High-ranking chess player caught cheating with wearable tech


#1

[Read the post]


#2

High-ranking?

Not anymore…


#3

What is the motivation?
According to: http://www.chessdom.com/56th-international-chess-festival-of-imperia/

“Top prizes in Group A are € 700 / € 500 / € 400 / € 300.”

Seems like the tech would cost more than the prize money. I don’t know anything about the chess world. Are there lucrative Wheaties box endorsements to be made in the chess world?


#4

I’d imagine part of it is just the desire to be regarded as a high-ranking chess player.


#5

Is machine-played chess noticeably different from the human variety? It’s my understanding that computers have become quite punchy at the game; but unless their style is very similar it seems like even a successful cheater would live under the cloud of just not playing quite right, even if people can’t prove it they’ll still talk; which you’d think would really spoil the enjoyment of victory.


#6

Chess computers play significantly better than the best human competitors. In the 20 years since Deep Blue vs. Kasparov, computers have long-surpassed us, and it’s simply not a contest any more.

Therefore, there is certainly such a thing as playing “too perfectly.” If a human consistently makes the best moves, according to the top chess engines, then it’s extremely unlikely that the human is playing unaided.

That said, it would be hard to prove, unless you had the same chess engine yourself and could see that the human was also picking that specific engine’s top move. (Which may not even always give the same move in the same scenario.)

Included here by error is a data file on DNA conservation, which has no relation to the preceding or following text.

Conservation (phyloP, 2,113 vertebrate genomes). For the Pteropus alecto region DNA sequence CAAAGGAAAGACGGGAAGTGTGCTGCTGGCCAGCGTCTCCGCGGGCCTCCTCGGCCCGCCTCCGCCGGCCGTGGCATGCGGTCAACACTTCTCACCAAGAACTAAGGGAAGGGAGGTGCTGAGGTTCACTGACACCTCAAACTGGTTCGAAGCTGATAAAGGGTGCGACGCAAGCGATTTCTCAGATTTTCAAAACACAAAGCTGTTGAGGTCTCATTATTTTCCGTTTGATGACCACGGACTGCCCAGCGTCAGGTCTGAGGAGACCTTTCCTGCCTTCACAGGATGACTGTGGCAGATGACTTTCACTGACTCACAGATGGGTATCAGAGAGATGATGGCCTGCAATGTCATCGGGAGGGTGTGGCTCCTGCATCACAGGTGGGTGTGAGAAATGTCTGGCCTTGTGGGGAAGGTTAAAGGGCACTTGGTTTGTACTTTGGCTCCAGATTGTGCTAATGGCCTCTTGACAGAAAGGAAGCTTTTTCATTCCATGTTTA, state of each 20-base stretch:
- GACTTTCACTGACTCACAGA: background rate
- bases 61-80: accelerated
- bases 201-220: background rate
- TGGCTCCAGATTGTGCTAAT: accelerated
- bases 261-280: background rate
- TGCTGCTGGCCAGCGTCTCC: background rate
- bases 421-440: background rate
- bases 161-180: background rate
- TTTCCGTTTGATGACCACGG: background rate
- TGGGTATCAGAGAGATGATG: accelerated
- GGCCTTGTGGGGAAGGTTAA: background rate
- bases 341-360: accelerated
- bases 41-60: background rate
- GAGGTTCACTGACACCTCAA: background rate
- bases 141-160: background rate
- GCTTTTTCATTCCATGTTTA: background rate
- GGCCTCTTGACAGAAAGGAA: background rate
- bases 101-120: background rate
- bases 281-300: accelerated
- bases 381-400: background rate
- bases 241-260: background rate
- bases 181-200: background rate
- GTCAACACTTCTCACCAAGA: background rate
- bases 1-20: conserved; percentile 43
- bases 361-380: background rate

In this case, the judge was probably made suspicious simply by the player playing much better than expected — you don’t expect a non-famous player to be consistently beating all their opponents.


#7

Dude was just trying to act presidential, y’know?

http://fair.org/extra-online-articles/the-emperors-new-hump/


#8

I once worked with a fellow who had chosen not to go into professional chess playing because he thought the people were just too weird. He was, himself, the oddball genius type, but still related well enough that he recognized being a part of that world full time would not be healthy. Instead he got serious about the hobby of running because he preferred the people he met, and he played chess with a person at work by taking a four move handicap.

Anecdotal, sure.


#9

Cheating aside, did he use unauthorized copyright chess pieces?


#10
  1. e3
  2. Qh5
  3. Qxf7
  4. Qxe8

?


#11

Yeah I’m not sure exactly how they worked the handicap.


#12

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